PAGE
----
“John A: The Man Who Made Us” and “Nation Maker,” by Richard Gwyn

It’s great to rediscover an old love. When I was a teenager I was fascinated with Canadian history and Canadian Prime Minister, and at one point had sort of a posthumous crush on Sir John A. Macdonald, our first prime minister. I haven’t done much with Canadian history since I stopped teaching the subject (though pulling out a $10 bill still gives me kind of a warm glow) but I was grateful for the chance to revisit that era, and its most fascinating character, Sir John A., through Richard Gwyn’s weighty and well-researched two-volume biography.

Gwyn’s claim for John A. is simple and sweeping: he claims that Canada as we know it today would not exist without John A. Macdonald. It was not so much a fierce loyalty to the idea of Canada as a fierce determination not to become Americans that motivated Macdonald and the early confederates, but that was enough to form the basis of what would eventually become a nation. These two books are a thorough, readable and engaging journey into the early years of this country, and have whetted my appetite for more Canadian history.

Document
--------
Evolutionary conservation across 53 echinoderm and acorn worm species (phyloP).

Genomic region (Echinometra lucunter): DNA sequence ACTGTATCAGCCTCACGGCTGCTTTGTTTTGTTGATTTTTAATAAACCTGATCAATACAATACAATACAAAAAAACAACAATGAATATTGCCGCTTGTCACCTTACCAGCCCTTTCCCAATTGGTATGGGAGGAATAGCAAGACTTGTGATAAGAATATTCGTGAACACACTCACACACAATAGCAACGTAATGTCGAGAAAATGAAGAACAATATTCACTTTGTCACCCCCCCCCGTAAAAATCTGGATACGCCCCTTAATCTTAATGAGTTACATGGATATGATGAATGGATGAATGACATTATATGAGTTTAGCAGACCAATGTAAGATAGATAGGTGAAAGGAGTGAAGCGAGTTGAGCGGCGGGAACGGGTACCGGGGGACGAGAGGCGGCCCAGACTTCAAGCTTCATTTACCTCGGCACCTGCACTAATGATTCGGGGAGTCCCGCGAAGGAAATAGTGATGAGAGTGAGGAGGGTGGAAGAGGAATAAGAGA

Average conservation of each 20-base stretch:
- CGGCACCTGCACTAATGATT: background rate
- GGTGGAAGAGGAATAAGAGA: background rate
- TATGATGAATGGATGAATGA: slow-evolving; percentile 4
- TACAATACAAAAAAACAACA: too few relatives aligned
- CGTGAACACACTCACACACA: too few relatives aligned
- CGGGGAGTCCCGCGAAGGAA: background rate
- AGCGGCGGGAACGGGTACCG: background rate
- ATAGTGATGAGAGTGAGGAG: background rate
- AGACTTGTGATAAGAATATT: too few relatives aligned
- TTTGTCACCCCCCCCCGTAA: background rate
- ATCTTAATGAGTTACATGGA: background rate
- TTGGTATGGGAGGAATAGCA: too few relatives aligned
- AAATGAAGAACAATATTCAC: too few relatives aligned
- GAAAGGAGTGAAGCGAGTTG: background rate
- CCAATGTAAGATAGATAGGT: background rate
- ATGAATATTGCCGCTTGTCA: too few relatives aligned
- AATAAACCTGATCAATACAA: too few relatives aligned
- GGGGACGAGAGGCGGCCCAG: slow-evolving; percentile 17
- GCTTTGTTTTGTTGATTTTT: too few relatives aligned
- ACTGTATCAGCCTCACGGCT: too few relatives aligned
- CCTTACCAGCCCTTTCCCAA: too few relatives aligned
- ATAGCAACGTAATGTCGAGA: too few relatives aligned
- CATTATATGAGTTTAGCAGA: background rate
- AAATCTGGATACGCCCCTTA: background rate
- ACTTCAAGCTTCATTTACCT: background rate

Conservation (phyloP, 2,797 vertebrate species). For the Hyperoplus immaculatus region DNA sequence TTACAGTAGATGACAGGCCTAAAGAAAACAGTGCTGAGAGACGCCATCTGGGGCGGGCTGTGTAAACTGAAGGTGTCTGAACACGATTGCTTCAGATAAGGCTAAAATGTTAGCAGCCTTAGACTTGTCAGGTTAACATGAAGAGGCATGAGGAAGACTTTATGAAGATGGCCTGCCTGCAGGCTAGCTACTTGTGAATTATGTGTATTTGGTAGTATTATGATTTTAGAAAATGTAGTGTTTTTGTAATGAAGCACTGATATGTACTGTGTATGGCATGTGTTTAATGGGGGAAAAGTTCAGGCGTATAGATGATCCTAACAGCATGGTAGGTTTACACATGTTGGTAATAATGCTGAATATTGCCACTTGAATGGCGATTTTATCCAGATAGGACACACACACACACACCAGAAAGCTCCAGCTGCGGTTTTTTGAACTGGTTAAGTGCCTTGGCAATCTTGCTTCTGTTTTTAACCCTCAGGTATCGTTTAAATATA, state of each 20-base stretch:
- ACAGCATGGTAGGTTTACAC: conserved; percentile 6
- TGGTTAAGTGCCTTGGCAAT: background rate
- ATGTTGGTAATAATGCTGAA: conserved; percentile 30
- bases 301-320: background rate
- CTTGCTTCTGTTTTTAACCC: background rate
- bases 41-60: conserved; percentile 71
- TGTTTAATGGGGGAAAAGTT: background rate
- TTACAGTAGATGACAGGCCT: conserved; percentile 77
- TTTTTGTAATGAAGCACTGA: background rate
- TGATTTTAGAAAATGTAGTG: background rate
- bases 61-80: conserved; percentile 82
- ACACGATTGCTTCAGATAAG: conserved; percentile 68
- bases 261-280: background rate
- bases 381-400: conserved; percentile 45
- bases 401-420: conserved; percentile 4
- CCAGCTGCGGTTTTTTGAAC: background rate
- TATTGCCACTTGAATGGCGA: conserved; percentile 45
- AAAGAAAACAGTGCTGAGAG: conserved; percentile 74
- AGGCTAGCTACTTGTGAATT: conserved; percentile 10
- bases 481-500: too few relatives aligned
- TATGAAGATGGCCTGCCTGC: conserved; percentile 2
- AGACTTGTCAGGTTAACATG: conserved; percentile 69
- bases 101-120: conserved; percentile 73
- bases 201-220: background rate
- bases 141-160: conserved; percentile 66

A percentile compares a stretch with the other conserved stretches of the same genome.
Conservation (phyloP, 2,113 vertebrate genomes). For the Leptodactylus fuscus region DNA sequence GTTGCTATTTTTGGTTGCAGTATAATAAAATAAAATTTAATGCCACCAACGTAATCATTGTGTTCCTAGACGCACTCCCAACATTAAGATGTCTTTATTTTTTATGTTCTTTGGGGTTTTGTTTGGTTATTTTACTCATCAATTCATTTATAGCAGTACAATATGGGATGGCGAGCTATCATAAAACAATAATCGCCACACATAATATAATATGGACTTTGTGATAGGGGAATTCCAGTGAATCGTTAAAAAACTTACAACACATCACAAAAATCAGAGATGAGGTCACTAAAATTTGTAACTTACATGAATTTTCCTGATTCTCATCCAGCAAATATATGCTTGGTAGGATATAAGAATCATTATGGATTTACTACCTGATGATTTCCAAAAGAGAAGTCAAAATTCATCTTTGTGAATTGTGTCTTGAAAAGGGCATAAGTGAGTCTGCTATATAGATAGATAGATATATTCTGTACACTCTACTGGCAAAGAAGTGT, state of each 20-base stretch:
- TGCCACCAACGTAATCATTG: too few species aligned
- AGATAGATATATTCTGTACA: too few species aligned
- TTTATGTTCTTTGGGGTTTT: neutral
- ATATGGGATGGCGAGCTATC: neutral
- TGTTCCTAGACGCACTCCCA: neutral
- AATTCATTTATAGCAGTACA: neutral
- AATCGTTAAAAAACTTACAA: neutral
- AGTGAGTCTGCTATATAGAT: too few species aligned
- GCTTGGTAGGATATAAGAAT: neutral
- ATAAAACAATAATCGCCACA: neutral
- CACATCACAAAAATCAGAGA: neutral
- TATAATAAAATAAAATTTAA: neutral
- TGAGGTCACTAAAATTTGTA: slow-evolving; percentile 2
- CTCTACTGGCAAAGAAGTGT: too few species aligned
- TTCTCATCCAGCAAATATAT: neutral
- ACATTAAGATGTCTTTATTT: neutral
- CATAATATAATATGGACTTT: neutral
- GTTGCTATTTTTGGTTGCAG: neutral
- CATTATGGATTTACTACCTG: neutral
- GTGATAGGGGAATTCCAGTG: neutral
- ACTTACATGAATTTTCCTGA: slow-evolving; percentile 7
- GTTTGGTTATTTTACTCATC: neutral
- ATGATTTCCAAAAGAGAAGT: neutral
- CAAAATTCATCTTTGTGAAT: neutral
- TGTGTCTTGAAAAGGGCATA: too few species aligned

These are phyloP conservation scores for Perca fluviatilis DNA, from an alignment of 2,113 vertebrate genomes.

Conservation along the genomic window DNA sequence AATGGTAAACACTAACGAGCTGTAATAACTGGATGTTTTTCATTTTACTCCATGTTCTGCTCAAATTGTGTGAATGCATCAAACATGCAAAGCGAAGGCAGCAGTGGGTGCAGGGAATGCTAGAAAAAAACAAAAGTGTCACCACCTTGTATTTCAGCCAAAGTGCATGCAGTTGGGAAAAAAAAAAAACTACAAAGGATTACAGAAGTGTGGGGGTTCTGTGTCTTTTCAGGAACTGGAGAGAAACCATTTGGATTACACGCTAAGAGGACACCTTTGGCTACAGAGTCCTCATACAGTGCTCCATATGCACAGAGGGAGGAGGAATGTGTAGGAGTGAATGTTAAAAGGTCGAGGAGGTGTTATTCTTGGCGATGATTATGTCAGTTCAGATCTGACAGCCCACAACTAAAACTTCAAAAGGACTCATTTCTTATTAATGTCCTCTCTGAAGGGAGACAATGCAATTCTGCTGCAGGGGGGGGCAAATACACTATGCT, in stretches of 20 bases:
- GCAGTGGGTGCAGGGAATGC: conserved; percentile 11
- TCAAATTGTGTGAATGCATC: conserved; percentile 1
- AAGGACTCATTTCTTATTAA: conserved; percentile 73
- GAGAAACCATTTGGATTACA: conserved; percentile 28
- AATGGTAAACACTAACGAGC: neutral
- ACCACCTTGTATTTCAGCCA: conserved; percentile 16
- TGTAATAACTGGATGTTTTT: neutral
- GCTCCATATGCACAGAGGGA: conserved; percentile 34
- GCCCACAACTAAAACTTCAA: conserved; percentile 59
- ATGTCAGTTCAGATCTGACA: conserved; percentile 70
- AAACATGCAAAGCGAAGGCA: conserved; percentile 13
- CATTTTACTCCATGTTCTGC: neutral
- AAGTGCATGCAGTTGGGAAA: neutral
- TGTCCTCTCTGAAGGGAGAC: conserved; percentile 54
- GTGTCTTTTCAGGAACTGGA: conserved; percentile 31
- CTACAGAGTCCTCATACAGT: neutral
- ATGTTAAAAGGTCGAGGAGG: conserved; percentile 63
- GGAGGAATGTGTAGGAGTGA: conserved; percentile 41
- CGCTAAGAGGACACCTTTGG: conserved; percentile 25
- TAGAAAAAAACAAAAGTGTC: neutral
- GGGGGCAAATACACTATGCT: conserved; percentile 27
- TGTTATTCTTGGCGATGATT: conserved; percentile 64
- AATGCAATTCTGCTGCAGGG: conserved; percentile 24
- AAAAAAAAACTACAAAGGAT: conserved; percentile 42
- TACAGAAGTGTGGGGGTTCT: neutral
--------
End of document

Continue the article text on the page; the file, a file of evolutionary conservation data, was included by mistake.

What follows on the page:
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Filed under Canadian author, Nonfiction -- general

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